Chile’s SQM, the world’s second-largest lithium group, witnessed a more than 7% drop in its shares on Thursday, in line with the rest of the sector, as it reported significant declines in revenue, prices, and earnings for the three months ending in September. Like its competitors, including the US-based Albemarle, IGO, Mineral Resources, Livent, and Pilbara Minerals, SQM anticipates further challenges in the coming quarter and into 2024.
During the September quarter and the nine months leading up to September, SQM disclosed lower revenues and earnings. Third-quarter net earnings plummeted by 56.4% compared to the previous year, primarily due to falling lithium prices, which had reached record highs of around $US89,000 per tonne a year ago this month but had since declined by 70% or more for some grades.
Despite producing other products like fertilisers and chemicals, similar to Albemarle’s product range, SQM’s net profit for the September quarter was $US479.4 million, well below the market’s expected $US511.2 million. Revenue for the miner also slumped by nearly 38% to $US1.84 billion during the July to September period.
In its quarterly report, SQM noted, “We reported higher sales volumes during the third quarter of 2023, reaching a historically high level of over 43,300 metric tons, almost 4% higher than the same period last year. Revenues in the lithium business line were affected by almost a 47% lower average price reported during the quarter compared to average prices seen during the third quarter of 2022. Most of our sales contracts are tied to price indices that mirror market price trends, and these indices have experienced a notable decrease since the start of the current year. We believe this trend could continue for the remainder of the year. Given the stock levels of battery materials and lithium chemicals and additional lithium supply entering the market during the year, our sales volumes in the fourth quarter of 2023 could ultimately be similar or lower than the sales volumes reported during the third quarter of 2023.”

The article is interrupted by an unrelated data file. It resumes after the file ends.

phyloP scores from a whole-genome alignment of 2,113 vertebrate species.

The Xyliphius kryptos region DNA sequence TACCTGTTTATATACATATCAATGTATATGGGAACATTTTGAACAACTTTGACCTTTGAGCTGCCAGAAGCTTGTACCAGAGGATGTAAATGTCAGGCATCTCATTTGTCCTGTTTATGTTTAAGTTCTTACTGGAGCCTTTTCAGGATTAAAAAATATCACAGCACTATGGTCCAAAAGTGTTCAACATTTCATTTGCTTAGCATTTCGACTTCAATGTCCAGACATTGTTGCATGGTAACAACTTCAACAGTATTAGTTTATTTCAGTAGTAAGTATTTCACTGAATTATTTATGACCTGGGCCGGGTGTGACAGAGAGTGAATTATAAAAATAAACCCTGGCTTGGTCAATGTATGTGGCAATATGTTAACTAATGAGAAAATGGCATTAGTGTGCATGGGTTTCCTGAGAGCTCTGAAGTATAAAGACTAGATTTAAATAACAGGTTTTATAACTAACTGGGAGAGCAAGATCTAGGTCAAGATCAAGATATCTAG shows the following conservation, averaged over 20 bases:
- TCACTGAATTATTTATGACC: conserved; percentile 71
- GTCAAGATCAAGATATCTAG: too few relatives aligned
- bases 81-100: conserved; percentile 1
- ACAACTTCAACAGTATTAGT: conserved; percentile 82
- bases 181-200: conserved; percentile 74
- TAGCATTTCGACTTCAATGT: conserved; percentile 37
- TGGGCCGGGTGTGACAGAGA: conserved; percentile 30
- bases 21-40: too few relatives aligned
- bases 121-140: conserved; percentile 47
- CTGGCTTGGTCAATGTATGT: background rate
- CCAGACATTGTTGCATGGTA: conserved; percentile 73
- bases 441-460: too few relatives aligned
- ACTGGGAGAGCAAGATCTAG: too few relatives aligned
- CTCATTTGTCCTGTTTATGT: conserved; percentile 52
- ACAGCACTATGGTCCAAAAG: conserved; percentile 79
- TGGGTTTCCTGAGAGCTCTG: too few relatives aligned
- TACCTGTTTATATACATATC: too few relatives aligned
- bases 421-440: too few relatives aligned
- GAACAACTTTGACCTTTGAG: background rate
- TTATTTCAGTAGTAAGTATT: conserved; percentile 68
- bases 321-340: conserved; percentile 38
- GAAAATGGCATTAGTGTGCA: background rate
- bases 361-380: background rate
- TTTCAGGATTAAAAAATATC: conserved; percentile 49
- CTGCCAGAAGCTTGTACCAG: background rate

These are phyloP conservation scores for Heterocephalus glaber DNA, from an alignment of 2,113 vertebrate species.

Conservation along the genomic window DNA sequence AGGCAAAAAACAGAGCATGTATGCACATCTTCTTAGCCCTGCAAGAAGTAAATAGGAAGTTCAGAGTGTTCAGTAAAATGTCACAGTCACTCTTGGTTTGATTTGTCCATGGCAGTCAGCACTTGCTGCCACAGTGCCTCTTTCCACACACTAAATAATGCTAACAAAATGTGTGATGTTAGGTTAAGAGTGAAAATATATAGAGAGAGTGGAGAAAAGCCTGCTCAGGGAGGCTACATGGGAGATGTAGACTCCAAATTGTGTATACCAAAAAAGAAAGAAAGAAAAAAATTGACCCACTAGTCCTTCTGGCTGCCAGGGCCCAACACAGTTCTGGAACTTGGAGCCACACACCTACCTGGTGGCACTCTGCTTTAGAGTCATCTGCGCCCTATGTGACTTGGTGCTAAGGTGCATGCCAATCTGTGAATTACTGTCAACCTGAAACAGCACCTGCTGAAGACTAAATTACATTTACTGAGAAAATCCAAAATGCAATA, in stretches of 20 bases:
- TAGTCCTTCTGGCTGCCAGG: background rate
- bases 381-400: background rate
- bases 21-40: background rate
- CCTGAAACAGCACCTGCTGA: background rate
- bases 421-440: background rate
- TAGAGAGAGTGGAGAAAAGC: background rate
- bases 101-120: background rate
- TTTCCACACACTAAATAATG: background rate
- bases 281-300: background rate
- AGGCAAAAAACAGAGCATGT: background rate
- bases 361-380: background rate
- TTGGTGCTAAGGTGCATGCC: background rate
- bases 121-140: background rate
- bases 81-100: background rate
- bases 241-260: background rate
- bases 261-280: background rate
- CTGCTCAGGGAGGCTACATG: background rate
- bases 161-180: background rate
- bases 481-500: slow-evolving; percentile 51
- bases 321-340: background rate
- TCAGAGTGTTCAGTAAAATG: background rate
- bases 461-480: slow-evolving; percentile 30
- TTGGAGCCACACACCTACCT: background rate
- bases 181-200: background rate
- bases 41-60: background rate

SQM’s Chief Executive Officer Ricardo Ramos stated, “The third quarter of 2023 results were impacted by significantly lower average sales prices in the lithium and fertiliser business lines,” but he also noted that this was “partially offset by higher sales volumes compared to the same period last year and higher iodine sales prices.”
For the nine months ending on September 30, SQM reported net income of $US1.809 billion, down 34% from $US2.755.3 billion for the same period in 2022. Revenues for the nine months also fell, totaling $US6.156 billion compared to $US7.577 billion reported for the first nine months of 2022.
Like other producers such as Albemarle, IGO, and Pilbara, SQM plans to stockpile metal and spodumene during this quarter to wait out the continuing slide in prices and weak demand. SQM will build its lithium inventories while continuing to produce at maximum capacity to be prepared for when inventories return to normal levels and customer purchases reactivate.
SQM’s lithium vice-president Carlos Diaz explained, “The idea is to be prepared when inventories return to normal levels and customer purchases are reactivated.”
Felipe Smith, SQM’s senior commercial vice-president for lithium, attributed lower prices to softer electric vehicle (EV) demand outside China and high component supplies, leading to excess inventories across the entire battery supply chain. Smith stated that while building inventories, SQM would contract sales volumes in line with market indices and had also entered into several new long-term index-linked supply deals.
Regarding SQM’s $A1.61 billion bid for Azure Minerals, SQM executives provided no updates in a conference call following the release of the results. However, it’s worth noting that Gina Rinehart’s Hancock Prospecting and Chris Ellison’s Mineral Resources have acquired enough Azure shares (around 33% between them) to block SQM’s offer of $3.52 a share, which has been overbid in the market.